I’m reminded of a story. A time that Coach made me wear a catcher’s mask while playing second base.  I had just gotten braces and that same afternoon at practice, I took a shot to the mouth as we were taking infield practice. There was blood everywhere it seemed. After the bleeding had stopped, Coach had me grab my glove and head on out to second. He knew I needed to get back on that horse so to speak. As he hit ground ball after ground ball, I kept turning my head or looking up at the last instant. This is not what he taught. Finally, after several minutes he walked over to the catching gear and brought out a mask to me. One way or another, I was going to learn to keep my head down and watch that ball all the way into my glove.

Coach didn’t mind physical errors, that’s part of the game but mental errors, not giving the effort, that was unacceptable. And everyone here knows what you heard from coach whenever one of these lapses occurred. I can’t even begin to count the number of times I heard the phrase – “knock em bout”. (this phrase was our cue to take a lap)

And I do want to pause here and say that there are two things Mr. Hilton taught me by example: to respect everyone! You don’t have to like everyone or get along with them but you can always respect them. And the other was to just be honest – with yourself, and others alike.

I received a phone call from coach…I guess it was 7 or 8 years ago now…., he was calling to let me know that he was getting baptized and just wanted me to know. I asked him when it was and as soon as I hung up the phone, the date was marked in our family calendar. This was one baptism I wasn’t going to miss.  I tell you, outside of my own families baptisms, that was by far one of my favorite memories to date. Why? Knowing that he had accepted Christ and that I was able to see him publicly  professing his faith was just an incredible experience for me. Even now as we are here celebrating the life he lived here, i know that there is a day coming where once again, I will be able to sit and visit with coach. To reminisce and share stories once more.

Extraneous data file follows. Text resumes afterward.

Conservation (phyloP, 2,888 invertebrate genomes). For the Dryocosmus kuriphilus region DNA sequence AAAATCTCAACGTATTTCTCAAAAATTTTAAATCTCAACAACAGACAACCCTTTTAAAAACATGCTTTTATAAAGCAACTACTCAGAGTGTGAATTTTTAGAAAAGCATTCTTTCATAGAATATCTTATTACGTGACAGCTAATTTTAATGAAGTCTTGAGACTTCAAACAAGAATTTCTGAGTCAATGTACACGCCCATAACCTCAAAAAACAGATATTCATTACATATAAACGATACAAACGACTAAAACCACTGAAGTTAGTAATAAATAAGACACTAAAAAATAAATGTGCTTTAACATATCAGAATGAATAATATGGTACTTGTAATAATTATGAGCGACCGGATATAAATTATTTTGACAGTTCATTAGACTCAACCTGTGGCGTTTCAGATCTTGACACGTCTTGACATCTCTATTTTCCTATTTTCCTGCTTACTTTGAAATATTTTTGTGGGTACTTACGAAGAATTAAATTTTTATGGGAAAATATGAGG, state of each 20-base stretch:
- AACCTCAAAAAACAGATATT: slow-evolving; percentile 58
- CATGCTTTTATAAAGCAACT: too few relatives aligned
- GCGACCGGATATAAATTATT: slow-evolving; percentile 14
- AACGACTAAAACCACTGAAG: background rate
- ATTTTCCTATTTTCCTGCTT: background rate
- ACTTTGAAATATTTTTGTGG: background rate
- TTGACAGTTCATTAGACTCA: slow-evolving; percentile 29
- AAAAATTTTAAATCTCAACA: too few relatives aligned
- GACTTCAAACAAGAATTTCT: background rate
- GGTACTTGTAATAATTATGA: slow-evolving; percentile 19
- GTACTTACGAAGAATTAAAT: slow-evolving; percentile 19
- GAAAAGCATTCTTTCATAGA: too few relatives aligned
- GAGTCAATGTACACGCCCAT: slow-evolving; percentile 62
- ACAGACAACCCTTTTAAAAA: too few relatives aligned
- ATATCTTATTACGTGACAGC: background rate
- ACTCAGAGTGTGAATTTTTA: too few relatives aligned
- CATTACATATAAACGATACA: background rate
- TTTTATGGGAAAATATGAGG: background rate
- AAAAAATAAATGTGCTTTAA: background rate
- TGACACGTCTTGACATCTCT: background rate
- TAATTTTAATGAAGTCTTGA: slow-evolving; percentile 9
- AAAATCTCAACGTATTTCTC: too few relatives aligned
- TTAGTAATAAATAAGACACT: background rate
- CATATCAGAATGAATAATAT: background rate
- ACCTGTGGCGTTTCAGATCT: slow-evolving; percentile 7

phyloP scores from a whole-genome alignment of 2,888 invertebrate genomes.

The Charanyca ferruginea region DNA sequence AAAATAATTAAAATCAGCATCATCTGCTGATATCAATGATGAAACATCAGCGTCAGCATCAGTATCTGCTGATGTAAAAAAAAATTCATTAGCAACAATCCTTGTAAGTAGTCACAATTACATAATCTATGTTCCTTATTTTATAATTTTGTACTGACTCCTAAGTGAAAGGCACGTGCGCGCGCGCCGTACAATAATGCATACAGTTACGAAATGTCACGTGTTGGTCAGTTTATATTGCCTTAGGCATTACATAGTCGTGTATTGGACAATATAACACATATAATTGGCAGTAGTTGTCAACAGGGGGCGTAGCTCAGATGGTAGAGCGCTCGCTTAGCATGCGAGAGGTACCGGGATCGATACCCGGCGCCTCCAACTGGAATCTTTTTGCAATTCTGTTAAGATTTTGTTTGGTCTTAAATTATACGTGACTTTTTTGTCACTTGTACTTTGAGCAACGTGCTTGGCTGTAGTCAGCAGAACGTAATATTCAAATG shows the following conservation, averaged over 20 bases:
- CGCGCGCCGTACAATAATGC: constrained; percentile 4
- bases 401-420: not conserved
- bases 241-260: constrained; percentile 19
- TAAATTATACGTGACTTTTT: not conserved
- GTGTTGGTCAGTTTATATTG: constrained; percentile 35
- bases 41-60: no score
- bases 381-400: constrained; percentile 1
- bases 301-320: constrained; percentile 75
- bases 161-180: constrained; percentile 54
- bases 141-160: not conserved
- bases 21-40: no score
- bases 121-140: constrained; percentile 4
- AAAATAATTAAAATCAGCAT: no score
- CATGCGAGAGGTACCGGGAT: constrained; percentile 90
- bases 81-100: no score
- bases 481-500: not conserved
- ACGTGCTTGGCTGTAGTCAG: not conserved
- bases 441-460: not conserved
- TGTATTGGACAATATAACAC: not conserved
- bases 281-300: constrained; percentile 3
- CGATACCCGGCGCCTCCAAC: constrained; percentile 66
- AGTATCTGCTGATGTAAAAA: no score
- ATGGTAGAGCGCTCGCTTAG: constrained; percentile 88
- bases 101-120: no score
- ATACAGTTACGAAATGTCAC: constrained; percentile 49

It’s rare that you find anyone who exemplifies a Christ-like life but they themselves have not accepted Christ as their savior. And I can’t explain why Mr. Hilton didn’t come to accept Christ sooner than he did but there is not  a doubt in my mind, as I know, God used Mr. Hilton – Coach, to instill in all of us, biblical values, that if we incorporated and lived by, would help us to be successful in living out our own lives.

If Coach had the opportunity to step back one last time and impart one last lesson on us all, it would be this – Don’t miss heaven! One of my favorite verses in all of scripture is Philippians 4:8-9. The apostle Paul has written the church in Philipi to remind them of Christ’s love for them and to encourage and challenge them. Like Paul, Mr. Hilton had a desire, a love for people, especially kids and if he was here, I think he would use very similar words found in Philippians 4: 8-9; Finally, brothers and sisters, whatever is true, whatever is noble, whatever is right, whatever is pure, whatever is lovely, whatever is admirable—if anything is excellent or praiseworthy—think about such things. Whatever you have learned or received or heard from me, or seen in me—put it into practice. And the God of peace will be with you.

Today, we may mourn the physical loss of someone we loved very much but the life – the heritage – the legacy of this man will continue on for generations to come.